SELF-CARE FOR NEW PARENTS
Struggling with a near-vertical learning curve on no sleep? Welcome to parenthood! But there are ways to thrive through the early days…
Has your life recently changed in the most magical but exhausting way? Life as a parent is an incredible gift, but usually begins at the end of a frazzling pregnancy, a bruising IVF journey and sometimes a gruelling adoption or fostering process. “Every new parent is learning on the job,” says psychotherapist Belynder Walia. “Relationships with others start to pivot, and that’s especially true of the relationship you have with yourself.” Taking a few moments each day for your own needs is a real investment in the wellbeing of your new family.
Take turns to take care
New parenthood is the ultimate immersive experience, with every waking moment devoted to supporting this fragile new life, but it’s important to make space for everyone. “There is always a need for each parent or carer to have personal and emotional space,” says Belynder. “Build trust and confidence with each other by showing care and consideration for you and your co-parent or carer, giving each other time to sleep, eat and focus on yourselves.
Let go of food guilt
Whether it’s having your favourite takeaway’s phone number memorised or enjoying a stack of biscuits scoffed on the go, any food can be soothing and restorative when you’re struggling with the demands of this huge new role. Now’s a good time to set aside your normal judgements around food, says nutritionist and co-founder of the Diverse Nutrition Association, Amaeze Madukah. “Food is there to support and nourish you. It’s easy to say, ‘Don’t feel guilty, don’t put pressure on yourself to be super healthy’, but of course it happens. Just remember anything that fuels you is doing you good and therefore doing your baby good.”
Engage in positive self-talk
“No one is perfect, and no new parent is ideal,” says Belynder. “It’s entirely alright to accept that you’re not; that you as a new parent are going to have moments where you feel you are failing. On days like this, be kind to yourself. Let yourself know ‘I’m doing my best, I’m learning, it’s new to me, I’m not the only one who feels this way. I’m getting to know this little human being.’ The more you become self-aware and self-accepting, the more you will see stress lessen and happiness grow.”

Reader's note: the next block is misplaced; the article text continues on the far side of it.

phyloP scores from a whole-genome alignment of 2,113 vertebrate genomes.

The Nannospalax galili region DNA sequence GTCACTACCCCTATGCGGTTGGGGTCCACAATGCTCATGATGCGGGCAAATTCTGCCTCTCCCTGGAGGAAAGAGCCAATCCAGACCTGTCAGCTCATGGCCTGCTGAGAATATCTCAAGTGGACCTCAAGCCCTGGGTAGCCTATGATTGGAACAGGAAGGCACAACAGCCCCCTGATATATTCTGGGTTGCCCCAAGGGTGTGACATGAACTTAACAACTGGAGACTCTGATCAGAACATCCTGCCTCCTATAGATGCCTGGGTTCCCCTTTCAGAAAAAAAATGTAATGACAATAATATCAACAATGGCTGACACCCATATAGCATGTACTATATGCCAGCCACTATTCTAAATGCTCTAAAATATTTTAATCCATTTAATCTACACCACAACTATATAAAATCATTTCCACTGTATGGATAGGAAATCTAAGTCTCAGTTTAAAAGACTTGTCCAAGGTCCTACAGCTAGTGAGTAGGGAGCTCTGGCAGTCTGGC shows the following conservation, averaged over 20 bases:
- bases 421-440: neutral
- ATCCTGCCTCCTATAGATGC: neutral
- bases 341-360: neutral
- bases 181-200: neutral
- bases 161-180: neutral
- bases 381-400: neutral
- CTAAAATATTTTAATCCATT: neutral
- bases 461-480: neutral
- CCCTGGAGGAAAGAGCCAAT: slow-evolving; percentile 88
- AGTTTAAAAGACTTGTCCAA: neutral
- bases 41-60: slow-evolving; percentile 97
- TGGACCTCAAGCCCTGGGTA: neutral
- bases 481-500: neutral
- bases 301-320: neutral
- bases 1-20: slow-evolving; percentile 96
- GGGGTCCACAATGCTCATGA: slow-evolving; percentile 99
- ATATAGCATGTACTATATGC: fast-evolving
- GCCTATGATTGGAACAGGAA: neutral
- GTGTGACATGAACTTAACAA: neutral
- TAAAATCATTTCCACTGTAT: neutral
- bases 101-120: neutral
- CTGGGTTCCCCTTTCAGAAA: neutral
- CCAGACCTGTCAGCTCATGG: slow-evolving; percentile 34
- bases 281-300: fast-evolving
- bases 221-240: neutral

Try to schedule mealtimes
When it comes to eating with a baby in the house, timing is hard, says Amaeze. “You could be finding yourself wide awake or fast asleep at unusual times, but as much as possible, eat at regular times to keep your sugar levels balanced and your body nourished. Snacking is fine but modify your choices to include something with fibre – maybe oaty flapjacks, for example – to get that steady release of energy throughout the day. As always, limiting processed foods and drinks that are high in saturated fat, salts and extra sugars is helpful.”
“When I had my daughter, I didn’t want help from anyone,” says reiki master and holistic healer Lisa Butcher, “but I soon realised I didn’t know it all, so my advice is to accept help. Mindful breathing is good if you’re feeling overwhelmed. Take a moment to catch your breath. Breathe in through your nose for the count of four and out through your month for the count of eight, making a sighing sound as you exhale. Repeat this a few times.”
Fuel up well
“There’s no magic ingredient for recovering from birth,” says Amaeze. “Protein is important and so is getting at least five portions of fruit and veg (remember, that includes fresh, frozen, tinned and dried). From a nutritionist’s view, what’s good for new parents is that classic model of a balanced diet. There are lots of different customs around what to eat post-pregnancy – for example, in Nigeria women are told to have certain soups. It’s important to respect traditions passed down, but also be mindful of what feels like it’s working for you and your body.”